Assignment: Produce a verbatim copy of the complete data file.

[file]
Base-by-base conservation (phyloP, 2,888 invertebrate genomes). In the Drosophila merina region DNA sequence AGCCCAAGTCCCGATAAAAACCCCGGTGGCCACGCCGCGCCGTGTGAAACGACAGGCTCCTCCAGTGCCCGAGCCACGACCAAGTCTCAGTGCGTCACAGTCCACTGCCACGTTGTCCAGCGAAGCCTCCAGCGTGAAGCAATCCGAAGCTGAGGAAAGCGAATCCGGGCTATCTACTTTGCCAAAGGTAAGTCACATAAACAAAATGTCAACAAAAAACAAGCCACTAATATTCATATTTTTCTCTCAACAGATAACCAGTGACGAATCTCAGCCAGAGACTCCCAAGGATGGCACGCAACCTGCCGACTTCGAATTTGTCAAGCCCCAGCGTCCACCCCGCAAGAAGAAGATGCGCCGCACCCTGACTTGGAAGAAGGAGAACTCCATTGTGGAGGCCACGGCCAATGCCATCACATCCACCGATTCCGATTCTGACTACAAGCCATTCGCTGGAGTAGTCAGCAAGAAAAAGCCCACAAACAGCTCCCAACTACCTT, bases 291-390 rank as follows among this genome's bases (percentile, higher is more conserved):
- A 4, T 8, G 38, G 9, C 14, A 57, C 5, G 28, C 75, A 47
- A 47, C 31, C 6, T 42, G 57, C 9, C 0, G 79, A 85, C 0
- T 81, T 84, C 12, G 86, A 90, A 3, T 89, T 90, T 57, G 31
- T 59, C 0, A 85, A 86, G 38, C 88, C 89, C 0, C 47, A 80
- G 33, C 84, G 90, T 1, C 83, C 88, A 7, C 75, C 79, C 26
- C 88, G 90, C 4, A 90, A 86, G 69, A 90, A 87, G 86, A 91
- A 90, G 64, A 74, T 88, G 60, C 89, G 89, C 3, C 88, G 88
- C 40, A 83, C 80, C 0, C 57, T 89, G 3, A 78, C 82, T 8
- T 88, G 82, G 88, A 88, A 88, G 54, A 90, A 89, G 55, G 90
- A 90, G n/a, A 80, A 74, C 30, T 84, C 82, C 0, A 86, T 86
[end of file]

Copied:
Base-by-base conservation (phyloP, 2,888 invertebrate genomes). In the Drosophila merina region DNA sequence AGCCCAAGTCCCGATAAAAACCCCGGTGGCCACGCCGCGCCGTGTGAAACGACAGGCTCCTCCAGTGCCCGAGCCACGACCAAGTCTCAGTGCGTCACAGTCCACTGCCACGTTGTCCAGCGAAGCCTCCAGCGTGAAGCAATCCGAAGCTGAGGAAAGCGAATCCGGGCTATCTACTTTGCCAAAGGTAAGTCACATAAACAAAATGTCAACAAAAAACAAGCCACTAATATTCATATTTTTCTCTCAACAGATAACCAGTGACGAATCTCAGCCAGAGACTCCCAAGGATGGCACGCAACCTGCCGACTTCGAATTTGTCAAGCCCCAGCGTCCACCCCGCAAGAAGAAGATGCGCCGCACCCTGACTTGGAAGAAGGAGAACTCCATTGTGGAGGCCACGGCCAATGCCATCACATCCACCGATTCCGATTCTGACTACAAGCCATTCGCTGGAGTAGTCAGCAAGAAAAAGCCCACAAACAGCTCCCAACTACCTT, bases 291-390 rank as follows among this genome's bases (percentile, higher is more conserved):
- A 4, T 8, G 38, G 9, C 14, A 57, C 5, G 28, C 75, A 47
- A 47, C 31, C 6, T 42, G 57, C 9, C 0, G 79, A 85, C 0
- T 81, T 84, C 12, G 86, A 90, A 3, T 89, T 90, T 57, G 31
- T 59, C 0, A 85, A 86, G 38, C 88, C 89, C 0, C 47, A 80
- G 33, C 84, G 90, T 1, C 83, C 88, A 7, C 75, C 79, C 26
- C 88, G 90, C 4, A 90, A 86, G 69, A 90, A 87, G 86, A 91
- A 90, G 64, A 74, T 88, G 60, C 89, G 89, C 3, C 88, G 88
- C 40, A 83, C 80, C 0, C 57, T 89, G 3, A 78, C 82, T 8
- T 88, G 82, G 88, A 88, A 88, G 54, A 90, A 89, G 55, G 90
- A 90, G n/a, A 80, A 74, C 30, T 84, C 82, C 0, A 86, T 86